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23rd Aug 2017

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Ministers back EU culture plan, but doubts remain

  • The EU's Creative Europe programme would see €1.8 billion pumped into Europe's cultural sector (Photo: Heiko Junge / Nobel Peace Center)

Ambitious plans to create the EU's largest ever cultural funding programme are a step closer to reality after ministers offered broad support for the European Commission's Creative Europe programme at a meeting in Brussels on Thursday (10th May).

The commission's "Creative Europe" proposal, published in November 2011, would see €1.8 billion from the EU budget allocated for visual and performing arts, film, music, literature and architecture in the EU's next multi-annual financial framework from 2014 to 2020.

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Brussels estimates that up to 300,000 artists would receive funding if EU countries approve the scheme.

Speaking at a press conference following the meeting, culture commissioner Androulla Vassiliou said that ministers had agreed "a balanced compromise text" adding that the summit amounted to "a great morning for culture."

Denmark's culture minister, Uffe Elbaek, who is seeking to broker a deal before the end of Denmark's EU presidency, said that he is "confident that with the Council's position and the discussions today we have paved the way for further discussions on the programme proposal."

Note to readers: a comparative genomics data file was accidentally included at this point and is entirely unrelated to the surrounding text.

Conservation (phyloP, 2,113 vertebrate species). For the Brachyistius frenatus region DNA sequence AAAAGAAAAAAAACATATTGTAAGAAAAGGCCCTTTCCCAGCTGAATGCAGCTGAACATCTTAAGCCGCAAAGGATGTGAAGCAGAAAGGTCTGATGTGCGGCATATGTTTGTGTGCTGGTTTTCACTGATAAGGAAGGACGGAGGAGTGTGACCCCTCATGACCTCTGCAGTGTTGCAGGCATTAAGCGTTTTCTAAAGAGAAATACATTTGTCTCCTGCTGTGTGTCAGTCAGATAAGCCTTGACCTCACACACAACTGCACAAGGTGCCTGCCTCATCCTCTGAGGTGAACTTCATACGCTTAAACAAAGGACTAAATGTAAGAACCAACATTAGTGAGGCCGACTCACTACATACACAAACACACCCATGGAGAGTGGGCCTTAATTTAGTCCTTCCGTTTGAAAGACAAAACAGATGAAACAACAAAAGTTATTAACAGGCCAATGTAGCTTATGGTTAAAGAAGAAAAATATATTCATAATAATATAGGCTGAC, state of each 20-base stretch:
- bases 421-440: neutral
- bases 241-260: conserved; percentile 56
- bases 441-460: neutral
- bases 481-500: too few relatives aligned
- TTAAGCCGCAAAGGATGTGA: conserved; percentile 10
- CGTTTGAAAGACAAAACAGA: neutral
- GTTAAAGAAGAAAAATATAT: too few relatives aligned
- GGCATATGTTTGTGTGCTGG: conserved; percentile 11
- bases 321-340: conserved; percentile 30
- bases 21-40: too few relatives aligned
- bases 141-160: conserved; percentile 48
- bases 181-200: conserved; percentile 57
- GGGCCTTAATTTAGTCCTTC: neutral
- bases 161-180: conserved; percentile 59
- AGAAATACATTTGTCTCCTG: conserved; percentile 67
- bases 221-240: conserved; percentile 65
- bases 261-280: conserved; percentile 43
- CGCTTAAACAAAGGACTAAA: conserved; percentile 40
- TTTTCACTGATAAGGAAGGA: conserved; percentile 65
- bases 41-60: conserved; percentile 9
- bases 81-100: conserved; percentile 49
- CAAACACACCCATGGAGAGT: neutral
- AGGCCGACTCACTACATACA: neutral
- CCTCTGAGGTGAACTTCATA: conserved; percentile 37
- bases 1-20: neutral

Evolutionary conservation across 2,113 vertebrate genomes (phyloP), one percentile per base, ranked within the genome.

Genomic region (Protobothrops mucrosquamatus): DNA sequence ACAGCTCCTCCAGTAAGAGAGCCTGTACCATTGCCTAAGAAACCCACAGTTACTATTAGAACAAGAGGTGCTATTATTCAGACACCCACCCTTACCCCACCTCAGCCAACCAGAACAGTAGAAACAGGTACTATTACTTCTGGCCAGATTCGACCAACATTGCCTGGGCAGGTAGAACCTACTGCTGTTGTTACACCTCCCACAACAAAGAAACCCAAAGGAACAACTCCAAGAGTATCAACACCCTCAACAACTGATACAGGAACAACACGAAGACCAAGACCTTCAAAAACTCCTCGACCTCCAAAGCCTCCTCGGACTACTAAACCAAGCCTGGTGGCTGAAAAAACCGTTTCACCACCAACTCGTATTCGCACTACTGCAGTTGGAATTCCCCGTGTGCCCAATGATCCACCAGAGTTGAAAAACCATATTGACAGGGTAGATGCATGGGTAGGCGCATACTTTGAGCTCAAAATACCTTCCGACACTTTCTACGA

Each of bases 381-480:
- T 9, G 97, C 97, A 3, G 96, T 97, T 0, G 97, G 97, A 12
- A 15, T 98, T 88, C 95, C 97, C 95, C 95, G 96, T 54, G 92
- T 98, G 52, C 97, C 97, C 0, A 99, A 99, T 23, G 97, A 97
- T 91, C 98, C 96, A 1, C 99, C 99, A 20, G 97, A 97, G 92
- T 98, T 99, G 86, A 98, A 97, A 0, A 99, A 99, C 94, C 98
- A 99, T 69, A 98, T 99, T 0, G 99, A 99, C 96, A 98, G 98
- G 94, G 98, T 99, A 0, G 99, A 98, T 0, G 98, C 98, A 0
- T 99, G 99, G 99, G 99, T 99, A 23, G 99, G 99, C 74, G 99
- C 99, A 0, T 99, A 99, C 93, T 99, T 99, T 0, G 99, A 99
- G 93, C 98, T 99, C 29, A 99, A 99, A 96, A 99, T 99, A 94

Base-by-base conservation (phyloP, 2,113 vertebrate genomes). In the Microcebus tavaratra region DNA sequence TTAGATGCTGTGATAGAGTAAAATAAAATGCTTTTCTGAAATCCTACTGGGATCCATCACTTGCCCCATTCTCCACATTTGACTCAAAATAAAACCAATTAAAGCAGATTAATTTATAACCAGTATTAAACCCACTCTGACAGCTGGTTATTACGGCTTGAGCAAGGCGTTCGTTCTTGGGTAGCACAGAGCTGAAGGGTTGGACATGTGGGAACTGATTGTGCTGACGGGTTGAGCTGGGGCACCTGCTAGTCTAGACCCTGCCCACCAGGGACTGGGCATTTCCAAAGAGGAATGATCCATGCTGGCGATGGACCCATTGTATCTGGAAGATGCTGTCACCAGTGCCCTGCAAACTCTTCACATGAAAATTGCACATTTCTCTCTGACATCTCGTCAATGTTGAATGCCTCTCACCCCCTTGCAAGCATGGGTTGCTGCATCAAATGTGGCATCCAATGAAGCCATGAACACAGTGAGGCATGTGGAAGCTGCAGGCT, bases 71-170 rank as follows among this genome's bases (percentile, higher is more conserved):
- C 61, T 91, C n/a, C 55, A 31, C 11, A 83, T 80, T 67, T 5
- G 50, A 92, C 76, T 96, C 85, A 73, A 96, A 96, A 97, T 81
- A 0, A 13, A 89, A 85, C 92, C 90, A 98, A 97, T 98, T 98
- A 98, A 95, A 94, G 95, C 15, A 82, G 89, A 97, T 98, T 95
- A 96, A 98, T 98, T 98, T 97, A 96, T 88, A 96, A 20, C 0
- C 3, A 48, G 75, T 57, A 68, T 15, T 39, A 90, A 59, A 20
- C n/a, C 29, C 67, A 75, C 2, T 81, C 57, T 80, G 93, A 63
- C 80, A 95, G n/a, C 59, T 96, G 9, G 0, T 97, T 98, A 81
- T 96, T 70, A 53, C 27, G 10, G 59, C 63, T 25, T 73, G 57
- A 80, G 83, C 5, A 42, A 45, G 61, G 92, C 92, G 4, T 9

However, ministers were unable to reach agreement on the size of the programme's budget and on the commission's proposed loan guarantee scheme for small businesses operating in the "culture sector."

A number of governments are also opposed to the commission's plan to increase the EU budget for cultural spending by 37 percent at a time when most member states are cutting national arts budgets.

The German, Dutch and UK ministers led opposition to the proposed spending hike and loan facility. UK culture minister Ed Vaizey expressed his "concerns about whether it would be value for money and whether it should be part of the existing budget, rather than additional expenditure."

The creation of a new loan guarantee facility is one of the centre-pieces of the commission proposal, with the EU executive planning to provide €210 million to a special fund, which would be able to leverage up to €1 billion to small and medium sized businesses in the sector.

There is also set to be disagreement between ministers and MEPs in the European Parliament on whether to merge the EU's existing media and culture programmes into one lump.

While a majority backed a merger at the Council meeting, Italian centre-left MEP Sylvia Costa, who will pilot the legislation in the European Parliament, is hoping to keep them separate.

At a public debate held by the parliament's culture committee in April, Costa commented that the proposal to merge the culture and media programmes would "create more confusion than positive results." She called on MEPs to refine the proposal to establish "separate programmes for the cultural industries, the media industries and the sector between the two."

Meanwhile, Culture Action Europe, a pan-EU campaign group representing more than 80,000 cultural organisations, urged ministers to back the plan.

A statement and petition presented to Denamrk's Elbaek urged ministers to "stand strong with the Creative Europe proposal and support the budget increase as an investment in our future.”

Economic studies indicate that the creative sector is worth around 4.5 percent of the EU's GDP and employs 3.8 percent of the bloc's workforce.

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